An Overlooked Benefit of Dividend Tax Relief
January 22, 2003
The more a company pays in dividends, the less likely are corporate executives to dump their stock, according to finance experts Craig Columbus and Carr Bettis. The finding suggests that if President Bush's attempt to kill the dividend tax becomes law, insiders who routinely cash out their company's stock would be encouraged to hold on to it.
- The researchers discovered that among S&P 500 companies, the bigger the dividends have been over the past five years, the less insiders have sold.
- For example, insiders in 150 non-dividend companies sold roughly $8.5 million in stock during an average quarter over the last five years.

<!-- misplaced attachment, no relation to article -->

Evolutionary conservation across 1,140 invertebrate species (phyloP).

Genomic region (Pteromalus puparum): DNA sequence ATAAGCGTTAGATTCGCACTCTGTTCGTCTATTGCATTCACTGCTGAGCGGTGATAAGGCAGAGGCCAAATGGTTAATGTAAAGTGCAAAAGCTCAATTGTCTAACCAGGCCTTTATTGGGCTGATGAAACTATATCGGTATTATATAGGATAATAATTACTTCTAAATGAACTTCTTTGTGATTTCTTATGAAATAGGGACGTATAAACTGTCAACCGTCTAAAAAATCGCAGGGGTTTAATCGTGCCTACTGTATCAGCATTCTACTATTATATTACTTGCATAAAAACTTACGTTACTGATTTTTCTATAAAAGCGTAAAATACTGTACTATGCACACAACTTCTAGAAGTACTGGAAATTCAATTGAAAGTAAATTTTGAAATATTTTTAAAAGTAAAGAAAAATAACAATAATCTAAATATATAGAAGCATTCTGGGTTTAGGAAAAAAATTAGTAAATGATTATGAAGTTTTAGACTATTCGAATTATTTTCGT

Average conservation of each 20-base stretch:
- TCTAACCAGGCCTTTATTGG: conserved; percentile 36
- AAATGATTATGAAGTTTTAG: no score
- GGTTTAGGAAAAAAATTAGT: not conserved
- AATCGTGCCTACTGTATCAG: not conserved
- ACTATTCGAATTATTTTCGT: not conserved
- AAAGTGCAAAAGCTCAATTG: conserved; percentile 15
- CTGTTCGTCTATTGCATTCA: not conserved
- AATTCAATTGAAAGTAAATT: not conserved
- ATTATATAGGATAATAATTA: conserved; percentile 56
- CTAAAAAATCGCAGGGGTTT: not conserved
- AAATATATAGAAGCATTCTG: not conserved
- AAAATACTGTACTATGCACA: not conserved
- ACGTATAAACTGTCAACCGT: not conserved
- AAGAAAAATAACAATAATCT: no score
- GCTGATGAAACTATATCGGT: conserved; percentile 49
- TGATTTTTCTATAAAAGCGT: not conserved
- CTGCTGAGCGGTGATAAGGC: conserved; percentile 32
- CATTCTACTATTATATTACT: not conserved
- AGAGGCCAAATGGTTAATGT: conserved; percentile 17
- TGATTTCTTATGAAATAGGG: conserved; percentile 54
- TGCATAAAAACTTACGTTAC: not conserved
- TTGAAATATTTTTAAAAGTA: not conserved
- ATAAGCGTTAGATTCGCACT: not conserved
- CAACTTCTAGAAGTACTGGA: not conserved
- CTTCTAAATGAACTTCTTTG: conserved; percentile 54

- Among 64 companies with a dividend yield between 2 percent and 2.99 percent, the quarterly average of stocks sold by insiders was just over $2 million.
- While insiders at 47 companies having a yield of 4 percent or better sold only $763,041 worth of stock quarterly.
In effect, dividends could turn executives into long-term shareholders with less incentive to use short-term accounting tricks just to move the stock price, Columbus says.
Source: Matt Krantz, "Analysis: Insiders Dump Less Stock When Dividends Are Paid," USA Today, January 22, 2003.
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